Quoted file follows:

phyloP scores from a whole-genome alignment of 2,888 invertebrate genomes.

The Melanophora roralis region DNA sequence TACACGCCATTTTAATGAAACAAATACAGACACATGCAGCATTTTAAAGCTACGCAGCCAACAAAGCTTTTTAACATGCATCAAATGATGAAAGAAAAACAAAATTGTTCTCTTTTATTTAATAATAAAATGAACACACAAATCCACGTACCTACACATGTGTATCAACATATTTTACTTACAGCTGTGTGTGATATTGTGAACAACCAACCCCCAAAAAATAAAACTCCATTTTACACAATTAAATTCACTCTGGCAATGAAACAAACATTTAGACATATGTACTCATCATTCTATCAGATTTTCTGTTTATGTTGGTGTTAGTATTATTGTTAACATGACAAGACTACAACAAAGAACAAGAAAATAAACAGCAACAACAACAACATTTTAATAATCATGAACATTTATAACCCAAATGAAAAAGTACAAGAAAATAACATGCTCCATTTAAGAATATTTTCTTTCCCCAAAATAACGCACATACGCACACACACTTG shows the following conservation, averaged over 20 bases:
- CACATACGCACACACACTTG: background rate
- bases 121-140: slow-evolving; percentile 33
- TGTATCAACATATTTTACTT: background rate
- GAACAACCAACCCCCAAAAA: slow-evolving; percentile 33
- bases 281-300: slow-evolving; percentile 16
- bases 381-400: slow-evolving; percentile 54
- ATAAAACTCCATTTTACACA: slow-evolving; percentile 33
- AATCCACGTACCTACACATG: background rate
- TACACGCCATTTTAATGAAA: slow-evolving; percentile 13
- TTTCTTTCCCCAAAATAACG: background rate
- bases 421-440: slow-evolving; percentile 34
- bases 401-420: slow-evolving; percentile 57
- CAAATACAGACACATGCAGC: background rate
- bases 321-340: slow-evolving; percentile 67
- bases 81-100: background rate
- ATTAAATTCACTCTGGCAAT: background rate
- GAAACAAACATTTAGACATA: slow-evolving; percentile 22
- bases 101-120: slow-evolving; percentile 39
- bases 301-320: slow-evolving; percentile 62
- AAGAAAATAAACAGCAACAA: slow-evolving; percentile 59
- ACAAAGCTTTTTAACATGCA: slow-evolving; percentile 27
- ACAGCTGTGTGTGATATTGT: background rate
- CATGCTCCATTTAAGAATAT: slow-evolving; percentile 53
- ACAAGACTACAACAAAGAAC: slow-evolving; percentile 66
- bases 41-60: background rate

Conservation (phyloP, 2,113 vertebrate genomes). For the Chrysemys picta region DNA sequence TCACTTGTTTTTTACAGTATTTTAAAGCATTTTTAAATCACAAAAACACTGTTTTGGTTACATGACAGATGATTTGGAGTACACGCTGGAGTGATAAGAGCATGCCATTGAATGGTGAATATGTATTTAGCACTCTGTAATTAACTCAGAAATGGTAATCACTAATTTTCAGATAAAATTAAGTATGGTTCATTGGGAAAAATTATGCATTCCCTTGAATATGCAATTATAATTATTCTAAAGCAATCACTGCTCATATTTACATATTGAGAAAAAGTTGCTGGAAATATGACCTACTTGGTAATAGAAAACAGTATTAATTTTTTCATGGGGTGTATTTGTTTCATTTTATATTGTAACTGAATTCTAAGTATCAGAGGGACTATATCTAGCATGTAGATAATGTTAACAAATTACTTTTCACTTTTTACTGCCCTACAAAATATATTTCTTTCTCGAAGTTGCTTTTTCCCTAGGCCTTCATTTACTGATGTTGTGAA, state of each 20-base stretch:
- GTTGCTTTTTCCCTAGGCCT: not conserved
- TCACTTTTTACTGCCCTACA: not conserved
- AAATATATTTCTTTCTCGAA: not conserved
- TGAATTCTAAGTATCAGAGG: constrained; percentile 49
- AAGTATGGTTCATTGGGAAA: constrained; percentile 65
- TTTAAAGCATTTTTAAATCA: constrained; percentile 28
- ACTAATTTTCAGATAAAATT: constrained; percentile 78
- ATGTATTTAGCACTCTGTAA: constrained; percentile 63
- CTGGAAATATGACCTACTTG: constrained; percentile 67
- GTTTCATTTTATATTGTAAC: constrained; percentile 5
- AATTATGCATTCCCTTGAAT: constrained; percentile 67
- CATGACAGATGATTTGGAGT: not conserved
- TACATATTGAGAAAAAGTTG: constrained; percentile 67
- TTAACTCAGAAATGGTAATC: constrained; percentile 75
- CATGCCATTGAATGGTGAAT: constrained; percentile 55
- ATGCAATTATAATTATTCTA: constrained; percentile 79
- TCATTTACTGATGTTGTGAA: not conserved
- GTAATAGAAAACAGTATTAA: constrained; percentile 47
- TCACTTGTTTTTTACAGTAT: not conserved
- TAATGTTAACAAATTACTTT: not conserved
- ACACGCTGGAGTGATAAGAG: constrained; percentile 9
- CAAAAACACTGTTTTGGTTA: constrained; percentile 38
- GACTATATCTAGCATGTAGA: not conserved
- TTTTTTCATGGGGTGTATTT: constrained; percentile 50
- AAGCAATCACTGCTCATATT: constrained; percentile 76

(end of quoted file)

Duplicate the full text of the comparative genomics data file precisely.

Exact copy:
phyloP scores from a whole-genome alignment of 2,888 invertebrate genomes.

The Melanophora roralis region DNA sequence TACACGCCATTTTAATGAAACAAATACAGACACATGCAGCATTTTAAAGCTACGCAGCCAACAAAGCTTTTTAACATGCATCAAATGATGAAAGAAAAACAAAATTGTTCTCTTTTATTTAATAATAAAATGAACACACAAATCCACGTACCTACACATGTGTATCAACATATTTTACTTACAGCTGTGTGTGATATTGTGAACAACCAACCCCCAAAAAATAAAACTCCATTTTACACAATTAAATTCACTCTGGCAATGAAACAAACATTTAGACATATGTACTCATCATTCTATCAGATTTTCTGTTTATGTTGGTGTTAGTATTATTGTTAACATGACAAGACTACAACAAAGAACAAGAAAATAAACAGCAACAACAACAACATTTTAATAATCATGAACATTTATAACCCAAATGAAAAAGTACAAGAAAATAACATGCTCCATTTAAGAATATTTTCTTTCCCCAAAATAACGCACATACGCACACACACTTG shows the following conservation, averaged over 20 bases:
- CACATACGCACACACACTTG: background rate
- bases 121-140: slow-evolving; percentile 33
- TGTATCAACATATTTTACTT: background rate
- GAACAACCAACCCCCAAAAA: slow-evolving; percentile 33
- bases 281-300: slow-evolving; percentile 16
- bases 381-400: slow-evolving; percentile 54
- ATAAAACTCCATTTTACACA: slow-evolving; percentile 33
- AATCCACGTACCTACACATG: background rate
- TACACGCCATTTTAATGAAA: slow-evolving; percentile 13
- TTTCTTTCCCCAAAATAACG: background rate
- bases 421-440: slow-evolving; percentile 34
- bases 401-420: slow-evolving; percentile 57
- CAAATACAGACACATGCAGC: background rate
- bases 321-340: slow-evolving; percentile 67
- bases 81-100: background rate
- ATTAAATTCACTCTGGCAAT: background rate
- GAAACAAACATTTAGACATA: slow-evolving; percentile 22
- bases 101-120: slow-evolving; percentile 39
- bases 301-320: slow-evolving; percentile 62
- AAGAAAATAAACAGCAACAA: slow-evolving; percentile 59
- ACAAAGCTTTTTAACATGCA: slow-evolving; percentile 27
- ACAGCTGTGTGTGATATTGT: background rate
- CATGCTCCATTTAAGAATAT: slow-evolving; percentile 53
- ACAAGACTACAACAAAGAAC: slow-evolving; percentile 66
- bases 41-60: background rate

Conservation (phyloP, 2,113 vertebrate genomes). For the Chrysemys picta region DNA sequence TCACTTGTTTTTTACAGTATTTTAAAGCATTTTTAAATCACAAAAACACTGTTTTGGTTACATGACAGATGATTTGGAGTACACGCTGGAGTGATAAGAGCATGCCATTGAATGGTGAATATGTATTTAGCACTCTGTAATTAACTCAGAAATGGTAATCACTAATTTTCAGATAAAATTAAGTATGGTTCATTGGGAAAAATTATGCATTCCCTTGAATATGCAATTATAATTATTCTAAAGCAATCACTGCTCATATTTACATATTGAGAAAAAGTTGCTGGAAATATGACCTACTTGGTAATAGAAAACAGTATTAATTTTTTCATGGGGTGTATTTGTTTCATTTTATATTGTAACTGAATTCTAAGTATCAGAGGGACTATATCTAGCATGTAGATAATGTTAACAAATTACTTTTCACTTTTTACTGCCCTACAAAATATATTTCTTTCTCGAAGTTGCTTTTTCCCTAGGCCTTCATTTACTGATGTTGTGAA, state of each 20-base stretch:
- GTTGCTTTTTCCCTAGGCCT: not conserved
- TCACTTTTTACTGCCCTACA: not conserved
- AAATATATTTCTTTCTCGAA: not conserved
- TGAATTCTAAGTATCAGAGG: constrained; percentile 49
- AAGTATGGTTCATTGGGAAA: constrained; percentile 65
- TTTAAAGCATTTTTAAATCA: constrained; percentile 28
- ACTAATTTTCAGATAAAATT: constrained; percentile 78
- ATGTATTTAGCACTCTGTAA: constrained; percentile 63
- CTGGAAATATGACCTACTTG: constrained; percentile 67
- GTTTCATTTTATATTGTAAC: constrained; percentile 5
- AATTATGCATTCCCTTGAAT: constrained; percentile 67
- CATGACAGATGATTTGGAGT: not conserved
- TACATATTGAGAAAAAGTTG: constrained; percentile 67
- TTAACTCAGAAATGGTAATC: constrained; percentile 75
- CATGCCATTGAATGGTGAAT: constrained; percentile 55
- ATGCAATTATAATTATTCTA: constrained; percentile 79
- TCATTTACTGATGTTGTGAA: not conserved
- GTAATAGAAAACAGTATTAA: constrained; percentile 47
- TCACTTGTTTTTTACAGTAT: not conserved
- TAATGTTAACAAATTACTTT: not conserved
- ACACGCTGGAGTGATAAGAG: constrained; percentile 9
- CAAAAACACTGTTTTGGTTA: constrained; percentile 38
- GACTATATCTAGCATGTAGA: not conserved
- TTTTTTCATGGGGTGTATTT: constrained; percentile 50
- AAGCAATCACTGCTCATATT: constrained; percentile 76